In class one time a woman was complaining about how hard it is to recruit participants for her experiment. The professor told her that she just had to approach people who fit the profile she was looking for and ask them. She was clearly uncomfortable with this idea and protested “what if they say no?”.
I couldn’t help myself, so I made the observation that this would give the women in the class insight into what men go through when we’re asking women out on dates. Its an old chestnut, but I think there’s real value in the idea “half of life is showing up”.
Literally related to dating, I truly believe its a numbers game. I think anyone who is unhappily single just needs to go on more dates, and keep going on them until you click with someone. The love of your life isn’t going to break into your apartment to find you! Dating can be exhausting, but its part of the process. A women I worked with met her future husband when they were both waiting in cars for their friends outside a 7-11. He started chatting her up, got her phone number, and years later she was working with me, married to him and had two kids. He decided it was worth taking a chance on talking to the woman in the next car and it paid off for him big time.
The brother of a former professor of mine went to MIT. I asked him if his brother had astronomically high marks, and found out that he didn’t, he’d just gone down to Boston to visit some friends, got talking to people in the media lab, and they liked him well enough that they encouraged him to apply and fast tracked his application.
When I describe my brother’s job, people are amazed (some people have even asked if he won a contest to get the job ). When there was an opening, a friend told him about it, he applied and he got it. Similarly I was on a reality TV show / documentary years ago. I enjoyed watching the show, so I applied for the next season and got on it (I joke with people that I’m the most minor celebrity in the world – I’ve been recognized by strangers a total of 3 times).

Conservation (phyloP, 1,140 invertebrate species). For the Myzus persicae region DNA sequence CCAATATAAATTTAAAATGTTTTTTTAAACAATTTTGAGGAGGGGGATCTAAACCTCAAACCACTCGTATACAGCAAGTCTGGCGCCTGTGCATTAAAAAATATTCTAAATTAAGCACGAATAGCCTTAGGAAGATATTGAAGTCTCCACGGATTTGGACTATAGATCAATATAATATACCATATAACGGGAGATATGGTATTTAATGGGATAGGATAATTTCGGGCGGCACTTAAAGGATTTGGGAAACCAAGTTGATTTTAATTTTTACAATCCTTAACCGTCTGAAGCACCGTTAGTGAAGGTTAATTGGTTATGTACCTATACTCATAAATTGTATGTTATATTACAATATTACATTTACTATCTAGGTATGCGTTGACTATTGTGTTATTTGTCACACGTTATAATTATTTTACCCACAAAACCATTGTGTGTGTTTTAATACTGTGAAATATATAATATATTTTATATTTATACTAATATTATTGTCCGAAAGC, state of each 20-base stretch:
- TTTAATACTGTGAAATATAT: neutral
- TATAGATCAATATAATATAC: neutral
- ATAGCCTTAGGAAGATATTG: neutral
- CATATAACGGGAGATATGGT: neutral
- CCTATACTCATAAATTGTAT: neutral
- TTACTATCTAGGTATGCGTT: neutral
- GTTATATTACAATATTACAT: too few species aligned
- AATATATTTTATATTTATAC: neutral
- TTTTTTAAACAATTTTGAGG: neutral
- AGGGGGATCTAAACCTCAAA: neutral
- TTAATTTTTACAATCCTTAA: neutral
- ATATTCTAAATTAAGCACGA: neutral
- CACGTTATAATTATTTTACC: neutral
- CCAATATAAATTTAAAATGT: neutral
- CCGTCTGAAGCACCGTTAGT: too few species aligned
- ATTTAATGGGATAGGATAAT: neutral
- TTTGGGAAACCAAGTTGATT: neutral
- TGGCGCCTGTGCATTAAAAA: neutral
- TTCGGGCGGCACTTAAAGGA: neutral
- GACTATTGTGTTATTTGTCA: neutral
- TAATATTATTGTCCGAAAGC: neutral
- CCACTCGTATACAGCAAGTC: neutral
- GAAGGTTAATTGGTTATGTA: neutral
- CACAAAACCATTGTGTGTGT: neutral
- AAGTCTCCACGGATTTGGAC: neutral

In the 4 Hour Workweek Tim Ferriss relates giving a talk to a group and offering a deluxe vacation to whoever could connect with the most famous person (all they had to do was get a personal note or e-mail back from them). He wanted to prove the point that if you just make overtures to people, sometimes they’ll respond. Ironically, he didn’t give out the prize because NO ONE applied! Supposedly tons of scholarships aren’t awarded every year because no one applied: everyone assumes they won’t be competitive, and take themselves out of the race before it starts.
I’m certainly not saying that all you have to do is desire something and you’ll get it (talk to “The Secret” nuts for that perspective). We all have desires that we don’t do anything about, and often the hardest part is doing ANYTHING to move us in the direction of achieving it.
Think about the things you’d like out of life, and consider if there’s something you could do in 1 hour that might (no matter how improbably) help you achieve it. Give it a try this week and see what happens!
What experiences have you had where you took a long shot and something big paid off?
Want to learn more about RESPs? Buy The Book:
The RESP Book: The Simple Guide to Registered Education Savings Plans
Everything you need to know about RESPs.